Challenge

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Darren bowed his head and started to pray. He could feel something in the background. A loud banging started in the walls.

“It’s happening again!” Mrs Case wrung her hands. “It’s terrifying.”

Darren continued to pray, placing his hands over the walls. Strange vibrations were running through the modern plaster walls.

“These flats were only built four years ago.” Mrs Case looked around at the tasteful, minimalist décor. “Perhaps it was built on a graveyard.”

Darren tried to concentrate. A properly consecrated graveyard was safe enough. Besides, this wasn’t a departed spirit. Perhaps it was an echo of the issues with the revenants and the vampiric energy. He continued to pray.

“I blame them upstairs.” Mrs Case pulled her cardigan closer. She may look like a harmless little old lady, but Darren had seen the swathe of true crime murder books and dvds on her shelves and was not turning his back on her. Mrs Case shook her head. “They are always arguing, and you should see their tattoos! It’s not right.”

Darren kept praying, running his hands slowly over the wall. It felt alive. Darren stepped back. “I may need to do a full exorcism.”

“Really?” Mrs Case sounded thrilled. “I can’t wait to let my sister know.”

Darren tried not glare at her. Exorcisms were no a spectator sport. “I will need to have an empty room to work in.”

“Really?” Mrs Case asked. “I’m sure I could be useful.”

“I’m quite sure.” Darren began and then leapt back as the wall exploded. Plaster and shredded wallpaper tumbled down around Jack who was now sprawled on the floor. He jumped quickly to his feet.

“Thanks, padre, I thought I was stuck in there.” Jack brushed down his battered jeans. “You have powerful prayers.”

Mrs Case shrieked as a long, smoke-like arm reached to grab Jack’s leg. Jack swore and kicked back at it while Darren snapped out some urgent Latin. The smoke evaporated.

“I don’t think you’ll be bothered anymore, Mrs Case.” Darren said, rubbing his hands over his plastered-covered hair. “Now let’s join in a prayer of thanks.”

Darren looked at Jack, waiting expectantly at the passenger door of his car. “Do you want a lift?”

“I think the least I can do is buy you a drink.” Jack said. “I was having a look around some of the lesser corners of York and ran into that.” He shook his head sadly. “I’m losing my touch. I never thought I would be ambushed like that.” He knocked some plaster dust off his jacket as Darren opened the door. “I owe you a favour.”

“I’m fine, thanks.” Darren said. “Egerton is still too terrified to leave the house. Just take care next time.”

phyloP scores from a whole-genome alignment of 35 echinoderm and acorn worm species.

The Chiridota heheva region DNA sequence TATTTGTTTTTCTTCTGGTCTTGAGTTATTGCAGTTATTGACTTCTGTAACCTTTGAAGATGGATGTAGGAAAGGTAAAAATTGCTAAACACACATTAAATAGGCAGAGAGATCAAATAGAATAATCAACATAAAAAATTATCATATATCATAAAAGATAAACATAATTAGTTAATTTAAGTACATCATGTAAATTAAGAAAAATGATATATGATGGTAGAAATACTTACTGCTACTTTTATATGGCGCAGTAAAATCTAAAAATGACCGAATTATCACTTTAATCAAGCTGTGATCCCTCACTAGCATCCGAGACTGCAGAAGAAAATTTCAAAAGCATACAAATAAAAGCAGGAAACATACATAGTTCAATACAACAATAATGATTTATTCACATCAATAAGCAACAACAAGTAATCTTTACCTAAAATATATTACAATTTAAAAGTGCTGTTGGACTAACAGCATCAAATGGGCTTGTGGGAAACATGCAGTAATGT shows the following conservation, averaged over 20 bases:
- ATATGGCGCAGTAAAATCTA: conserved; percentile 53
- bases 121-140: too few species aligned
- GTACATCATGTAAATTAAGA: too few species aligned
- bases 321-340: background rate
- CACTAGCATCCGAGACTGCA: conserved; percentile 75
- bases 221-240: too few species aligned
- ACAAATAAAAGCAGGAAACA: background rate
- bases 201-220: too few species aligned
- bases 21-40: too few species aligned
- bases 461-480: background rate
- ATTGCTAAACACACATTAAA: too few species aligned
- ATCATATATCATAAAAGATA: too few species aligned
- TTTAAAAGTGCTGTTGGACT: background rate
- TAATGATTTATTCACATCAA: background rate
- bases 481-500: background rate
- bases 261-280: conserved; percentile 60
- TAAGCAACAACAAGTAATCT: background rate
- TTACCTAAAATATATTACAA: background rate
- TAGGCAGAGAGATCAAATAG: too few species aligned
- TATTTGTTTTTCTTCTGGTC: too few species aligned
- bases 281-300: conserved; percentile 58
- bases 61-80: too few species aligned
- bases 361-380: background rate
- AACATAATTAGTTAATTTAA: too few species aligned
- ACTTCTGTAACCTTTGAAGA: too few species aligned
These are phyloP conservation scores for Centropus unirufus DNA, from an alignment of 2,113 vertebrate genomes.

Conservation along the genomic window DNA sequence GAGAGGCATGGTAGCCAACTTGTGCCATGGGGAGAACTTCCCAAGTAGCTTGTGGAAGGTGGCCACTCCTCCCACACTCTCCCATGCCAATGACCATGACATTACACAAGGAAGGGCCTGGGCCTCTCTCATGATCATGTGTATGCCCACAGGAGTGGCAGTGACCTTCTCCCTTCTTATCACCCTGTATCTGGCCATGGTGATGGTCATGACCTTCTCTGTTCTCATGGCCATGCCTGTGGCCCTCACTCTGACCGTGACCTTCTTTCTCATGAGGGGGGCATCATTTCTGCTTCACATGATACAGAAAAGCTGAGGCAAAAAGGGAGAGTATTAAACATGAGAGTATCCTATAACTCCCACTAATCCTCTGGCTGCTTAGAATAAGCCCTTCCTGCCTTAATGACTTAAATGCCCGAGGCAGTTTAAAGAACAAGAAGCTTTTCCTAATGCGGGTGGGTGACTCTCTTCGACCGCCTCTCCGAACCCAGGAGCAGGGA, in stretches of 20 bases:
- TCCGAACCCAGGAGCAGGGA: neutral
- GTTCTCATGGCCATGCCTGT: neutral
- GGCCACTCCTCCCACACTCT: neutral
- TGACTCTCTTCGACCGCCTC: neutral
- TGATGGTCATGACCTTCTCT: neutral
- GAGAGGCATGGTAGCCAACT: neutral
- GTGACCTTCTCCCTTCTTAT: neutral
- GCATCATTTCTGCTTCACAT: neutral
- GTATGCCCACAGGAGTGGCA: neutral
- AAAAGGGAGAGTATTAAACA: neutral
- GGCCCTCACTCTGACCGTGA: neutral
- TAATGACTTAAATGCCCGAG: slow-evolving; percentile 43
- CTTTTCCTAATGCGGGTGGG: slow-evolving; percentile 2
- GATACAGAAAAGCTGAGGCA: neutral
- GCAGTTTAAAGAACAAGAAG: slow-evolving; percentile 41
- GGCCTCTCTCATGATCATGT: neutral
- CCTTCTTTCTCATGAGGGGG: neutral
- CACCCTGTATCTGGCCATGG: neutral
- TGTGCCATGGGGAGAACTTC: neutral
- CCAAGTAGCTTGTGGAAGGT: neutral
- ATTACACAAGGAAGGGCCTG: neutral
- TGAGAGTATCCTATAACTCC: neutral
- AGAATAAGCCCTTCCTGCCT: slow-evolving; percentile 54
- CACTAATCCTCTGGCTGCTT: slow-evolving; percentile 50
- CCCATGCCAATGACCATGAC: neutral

“Perhaps I should pay for some masses.” Jack said, sliding into the car.

“No, really, don’t bother.” Darren said. “Where can I drop you?”

“Egerton? Hmm.” Jack stretched his legs as far as the seat would allow. “Yes, I remember. He used to call himself Findlay and fancy himself a trickster. He was a sad little mouse. Why is he serving you?”

“Punishment for spiking my drink with an elfen love potion.” Darren said. “So, do you want a lift to the White Hart?”

Jack grinned. “Actually, yes, I have some events in motion that should be entertaining.”

“Put your seatbelt on.” Darren said.

“Aren’t you going to ask me what those events are?” Jack said. “And these seatbelts are irrelevant to me.”

“Nope.” Darren watched unmoving until Jack buckled up. “I’m sure I’m going to find out anyway.”

“I found that one could send chocolate to ladies without leaving a name.” Jack said. “It’s much easier now with this internet. I sent some chocolates to Fiona, to make her smile after the recent troubles.”

“I’m sure Fiona is glad to have them.” Darren started the car. “She has had a rough few years, but I think she’s okay.”

“Indeed. I sent her a small token.” Jack said. “And once she and Steve Adderson return from their holiday, I shall continue to be at her service. However I found that my friend, Kai, could also order chocolates to Lady Freydis.”

There was a screech and some loud voices. Darren glanced quickly at Jack. “Did you just change the traffic lights?”

“I dislike waiting.” Jack said, “Unless, of course, there is an entertaining altercation.”

Darren swerved around the road rage incident and headed back into York and towards the White Hart. “Don’t do that when I’m driving. What’s the thing with the chocolates?”

“I did not add my name.” Jack craned his neck to get a last glimpse of the havoc he had caused before settling back in his seat. “I just put ‘Guess who?’ I wonder how many will claim them.”

“Surely no-one would claim them if they didn’t send them.” Darren said. “They would know that the real sender would turn up.”

“But would that generous donor of chocolate be able to prove it?” Jack said. “I am sure there will be at least a little argument, and my Prince will have a tribute of chocolate.”

“Hmm.” Darren concentrated on his driving. “As long as normals aren’t involved.”

“How dull.” Jack craned his neck again. “Why, that house is still standing, and after I had such a fight in it!”

“When was that?” Darren asked.

“Last week, with Martin, just before I got stuck.” Jack turned back in his seat. “I am sure we broke a wall.”

Darren shook his head. “Why are you always fighting with Martin?”

“Because it’s fun.” Jack said. “Besides, he has the edge over me and has for centuries. I need to find a way to beat him.”